Will he actually cut off her hand? While this outcome might seem far-fetched, fans of The Office familiar with the character of Dwight have been conditioned enough by his antics to actually wonder. And while he might seem crazy enough to do it, it’s the chain of events created through Dwight and Nellie’s confrontation that makes it so believable that things have come this far. How did we get here?
The episode titled “Roy’s Wedding” from the ninth season begins with Nellie trying to gather charity donations from the employees. Dwight, showing his disgust at the idea of the strong being generous to the weak, balks completely. After being pushed in front of the group to support some type of cause, he mischievously suggests that he would like to donate to the Taliban, poisoning whatever sense of good spirit Nellie was attempting to build.
Nellie though is not one to back down. She decides the best way to teach Dwight a lesson is to call his bluff of supporting the ways of the Taliban. She does this by stealing something from Dwight, and then immediately admits that her criminality must be punished. Next, she reminds him that the correct punishment according to law would be to cut off her hand. She confidently encourages him to do so, even providing him the weapon needed to efficiently serve this method of justice.
It is with these very scenes that the writers of The Office, through Dwight and Nellie’s twisted dance, bring to life an excellent portrayal of two important concepts from the world of conflict resolution: the consistency principle and the game of Chicken.
The Consistency Principle
One of the most powerful norms in social behavior is the universal human desire to appear consistent in things we do and say, especially in front of others. There are two main reasons for this strong tendency. First, appearing inconsistent can bring negative social consequences, both short and long term. For example, according to Social Psychologist Mark E. Leary, “People who do not appear consistent are often viewed as weak, unreliable, hypocritical, deluded, or even mentally unstable.” The second reason involves the well documented phenomenon called cognitive dissonance, which states acting in a manner inconsistent with our stated beliefs or attitudes can cause significant psychological discomfort.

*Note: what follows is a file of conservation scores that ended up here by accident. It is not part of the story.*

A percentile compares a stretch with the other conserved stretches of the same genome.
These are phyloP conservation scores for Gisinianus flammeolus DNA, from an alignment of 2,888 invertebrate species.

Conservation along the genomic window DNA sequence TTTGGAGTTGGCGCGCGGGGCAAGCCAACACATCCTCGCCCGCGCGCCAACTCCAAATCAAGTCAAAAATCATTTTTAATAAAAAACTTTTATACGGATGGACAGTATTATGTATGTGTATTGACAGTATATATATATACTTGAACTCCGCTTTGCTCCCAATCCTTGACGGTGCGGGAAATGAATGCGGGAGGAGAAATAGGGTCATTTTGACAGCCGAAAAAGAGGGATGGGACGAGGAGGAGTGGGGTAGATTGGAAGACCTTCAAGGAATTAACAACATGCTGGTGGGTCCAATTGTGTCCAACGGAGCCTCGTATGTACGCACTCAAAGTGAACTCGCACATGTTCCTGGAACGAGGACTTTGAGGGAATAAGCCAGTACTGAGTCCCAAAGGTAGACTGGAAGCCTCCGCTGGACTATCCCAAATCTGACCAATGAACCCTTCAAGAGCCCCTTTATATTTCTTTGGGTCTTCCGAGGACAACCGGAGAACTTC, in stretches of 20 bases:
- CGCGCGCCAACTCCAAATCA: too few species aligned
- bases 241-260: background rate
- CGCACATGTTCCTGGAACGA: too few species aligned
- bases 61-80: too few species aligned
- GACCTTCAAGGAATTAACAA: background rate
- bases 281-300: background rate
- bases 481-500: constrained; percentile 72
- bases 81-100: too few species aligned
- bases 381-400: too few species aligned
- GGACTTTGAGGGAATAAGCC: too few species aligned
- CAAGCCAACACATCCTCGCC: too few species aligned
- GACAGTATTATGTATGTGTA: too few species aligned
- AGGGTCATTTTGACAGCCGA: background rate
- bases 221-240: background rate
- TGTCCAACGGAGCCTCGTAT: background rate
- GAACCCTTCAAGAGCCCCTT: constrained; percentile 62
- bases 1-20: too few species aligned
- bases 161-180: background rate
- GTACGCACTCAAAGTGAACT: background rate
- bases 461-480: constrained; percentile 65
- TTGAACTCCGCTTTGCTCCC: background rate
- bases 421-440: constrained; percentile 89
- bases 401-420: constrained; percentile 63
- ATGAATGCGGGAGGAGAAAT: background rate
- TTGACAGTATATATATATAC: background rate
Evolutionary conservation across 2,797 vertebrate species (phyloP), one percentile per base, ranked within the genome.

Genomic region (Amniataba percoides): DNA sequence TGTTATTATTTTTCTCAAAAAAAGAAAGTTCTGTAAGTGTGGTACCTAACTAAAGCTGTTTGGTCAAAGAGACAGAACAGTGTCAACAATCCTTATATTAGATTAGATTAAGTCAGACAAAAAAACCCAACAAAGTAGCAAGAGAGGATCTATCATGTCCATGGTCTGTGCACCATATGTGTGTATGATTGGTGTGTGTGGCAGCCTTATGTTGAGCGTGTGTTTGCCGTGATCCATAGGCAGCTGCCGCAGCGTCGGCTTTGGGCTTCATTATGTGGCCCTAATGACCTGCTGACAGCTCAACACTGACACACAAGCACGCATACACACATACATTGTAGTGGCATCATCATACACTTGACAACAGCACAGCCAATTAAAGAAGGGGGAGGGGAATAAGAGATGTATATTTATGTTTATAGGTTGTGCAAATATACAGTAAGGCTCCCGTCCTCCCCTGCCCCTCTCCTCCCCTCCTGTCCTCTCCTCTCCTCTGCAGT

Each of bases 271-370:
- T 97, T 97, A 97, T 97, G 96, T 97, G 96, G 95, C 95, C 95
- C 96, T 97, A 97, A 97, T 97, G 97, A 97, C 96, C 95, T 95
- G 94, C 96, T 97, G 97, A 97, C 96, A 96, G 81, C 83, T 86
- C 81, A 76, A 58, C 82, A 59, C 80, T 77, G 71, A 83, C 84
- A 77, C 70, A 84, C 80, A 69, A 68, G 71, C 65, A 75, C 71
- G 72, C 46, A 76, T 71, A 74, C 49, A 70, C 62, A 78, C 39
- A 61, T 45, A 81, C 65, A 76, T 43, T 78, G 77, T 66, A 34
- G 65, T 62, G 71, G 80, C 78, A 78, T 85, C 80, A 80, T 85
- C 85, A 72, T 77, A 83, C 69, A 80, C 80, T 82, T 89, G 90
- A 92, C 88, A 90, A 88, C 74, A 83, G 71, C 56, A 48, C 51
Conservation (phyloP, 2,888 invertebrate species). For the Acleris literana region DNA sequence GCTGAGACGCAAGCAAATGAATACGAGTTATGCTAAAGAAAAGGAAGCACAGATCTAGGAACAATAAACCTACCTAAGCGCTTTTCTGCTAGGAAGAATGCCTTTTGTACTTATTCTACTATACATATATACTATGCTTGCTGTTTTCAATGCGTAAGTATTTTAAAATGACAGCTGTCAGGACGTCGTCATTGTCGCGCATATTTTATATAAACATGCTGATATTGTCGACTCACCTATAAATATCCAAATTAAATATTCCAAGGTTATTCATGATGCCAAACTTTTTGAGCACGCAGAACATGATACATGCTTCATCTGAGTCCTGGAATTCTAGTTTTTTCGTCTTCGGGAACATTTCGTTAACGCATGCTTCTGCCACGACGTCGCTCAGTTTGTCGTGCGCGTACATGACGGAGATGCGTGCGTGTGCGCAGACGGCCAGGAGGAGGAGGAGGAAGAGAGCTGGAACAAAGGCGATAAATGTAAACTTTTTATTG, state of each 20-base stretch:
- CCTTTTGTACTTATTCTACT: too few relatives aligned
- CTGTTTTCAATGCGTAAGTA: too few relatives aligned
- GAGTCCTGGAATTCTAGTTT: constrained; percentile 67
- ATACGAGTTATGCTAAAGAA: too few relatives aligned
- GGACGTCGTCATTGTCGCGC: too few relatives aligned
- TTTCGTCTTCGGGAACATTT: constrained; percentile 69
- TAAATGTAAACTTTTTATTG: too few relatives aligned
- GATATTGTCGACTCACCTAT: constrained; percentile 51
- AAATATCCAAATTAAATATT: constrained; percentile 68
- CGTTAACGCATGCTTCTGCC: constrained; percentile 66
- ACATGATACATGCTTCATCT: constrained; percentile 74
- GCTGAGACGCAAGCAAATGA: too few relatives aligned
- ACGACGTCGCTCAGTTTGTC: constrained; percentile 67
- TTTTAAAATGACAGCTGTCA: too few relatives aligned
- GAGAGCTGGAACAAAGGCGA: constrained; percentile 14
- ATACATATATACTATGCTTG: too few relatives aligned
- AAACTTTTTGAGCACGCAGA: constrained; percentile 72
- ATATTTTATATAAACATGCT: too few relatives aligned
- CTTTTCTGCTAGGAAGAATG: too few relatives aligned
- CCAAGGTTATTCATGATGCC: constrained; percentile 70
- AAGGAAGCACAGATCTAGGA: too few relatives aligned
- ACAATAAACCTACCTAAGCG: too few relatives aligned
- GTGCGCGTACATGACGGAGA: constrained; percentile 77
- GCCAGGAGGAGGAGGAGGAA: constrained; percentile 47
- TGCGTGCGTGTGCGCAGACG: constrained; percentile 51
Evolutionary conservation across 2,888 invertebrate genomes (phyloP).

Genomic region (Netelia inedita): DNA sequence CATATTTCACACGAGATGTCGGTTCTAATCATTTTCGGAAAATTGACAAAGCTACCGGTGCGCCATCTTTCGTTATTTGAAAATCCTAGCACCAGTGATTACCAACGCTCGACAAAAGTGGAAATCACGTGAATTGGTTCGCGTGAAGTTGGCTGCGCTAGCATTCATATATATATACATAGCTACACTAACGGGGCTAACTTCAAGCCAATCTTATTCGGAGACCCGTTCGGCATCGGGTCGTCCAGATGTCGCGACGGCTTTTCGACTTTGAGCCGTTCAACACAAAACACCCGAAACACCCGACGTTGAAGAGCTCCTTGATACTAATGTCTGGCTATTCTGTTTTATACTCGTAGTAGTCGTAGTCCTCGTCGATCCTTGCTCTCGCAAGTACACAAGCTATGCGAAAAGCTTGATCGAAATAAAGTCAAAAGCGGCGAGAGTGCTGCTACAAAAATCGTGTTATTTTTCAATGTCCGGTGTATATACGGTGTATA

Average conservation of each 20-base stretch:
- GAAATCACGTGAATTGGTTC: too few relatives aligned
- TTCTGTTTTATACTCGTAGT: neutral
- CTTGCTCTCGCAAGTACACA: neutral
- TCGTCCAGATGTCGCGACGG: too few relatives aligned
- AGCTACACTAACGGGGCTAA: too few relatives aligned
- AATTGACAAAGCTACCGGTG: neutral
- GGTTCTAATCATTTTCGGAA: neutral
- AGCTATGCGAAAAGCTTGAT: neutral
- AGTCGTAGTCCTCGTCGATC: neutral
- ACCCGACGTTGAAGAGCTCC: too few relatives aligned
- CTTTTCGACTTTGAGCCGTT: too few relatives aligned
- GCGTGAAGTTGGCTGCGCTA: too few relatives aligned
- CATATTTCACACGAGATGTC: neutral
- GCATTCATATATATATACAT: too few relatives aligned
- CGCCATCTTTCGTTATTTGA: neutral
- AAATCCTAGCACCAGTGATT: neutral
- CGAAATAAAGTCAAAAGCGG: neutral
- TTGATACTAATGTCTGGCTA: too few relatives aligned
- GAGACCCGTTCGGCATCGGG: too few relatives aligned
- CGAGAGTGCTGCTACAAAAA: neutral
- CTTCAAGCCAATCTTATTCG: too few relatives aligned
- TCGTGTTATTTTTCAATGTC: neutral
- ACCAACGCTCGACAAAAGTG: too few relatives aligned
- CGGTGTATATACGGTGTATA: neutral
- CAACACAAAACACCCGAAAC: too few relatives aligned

In the case of Dwight, who often demonstrates great pride in being viewed as a strong person capable of leading others, it was all too easy for him to fall into a consistency trap, having now to accept Nellie’s challenge to ‘put his money where his mouth is’ through violent and brutal action.
The Game of Chicken
If the consistency trap is the result of talking the talk, the game of Chicken represents walking the walk. According to Social Psychologists Pruitt & Carnevale, “the game of Chicken can be observed whenever two or more parties lock into a contest of wills in which neither side is willing to concede first and both sides stand to lose a great deal through joint intransigence.” There are two main reasons why this is especially challenging. First, it usually involves parties holding each other hostage to a mutually negative outcome, with the hopes of placing greater pressure on the other. For example, Pruitt & Carnevale write:
The message conveyed through this commitment is that now only other has control over what will happen. Party has irrevocably committed himself or herself to a threatening and costly course of action. As a result, the locus of control over the outcome of the exchange has been shifted from the shoulders of party to other, who is now the only one capable of preventing mutual disaster.
The second challenge involves our struggle to form correct impressions of the intentions of others during a negotiation or conflict. For example, consider the following scenarios. We could believe that both sides are bluffing, or that one party is bluffing and the other serious, or that both parties are serious, or that one wants us to believe they are bluffing, and on and on. In the case of Dwight and Nellie, it is Nellie who decides to call Dwight out on his bluff, escalating the game of Chicken and putting herself in harm’s way by providing Dwight with a sharp cleaver and her exposed wrist.
So this brings us back to the original question: Does he actually cut off her hand?
Luckily, the answer is no, as their co-worker Darryl arrives with a timely distraction, the episode ends, and Nellie appears unharmed going forward.
But as we take this time to binge watch Netflix and keep ourselves busy waiting for this storm to pass, it’s well worth considering how easily we might fall victim to the consistency trap, how easily we might get dragged into games of Chicken, and most importantly, how we can do our best to get ahead of them before the next round of what we miss so much begins.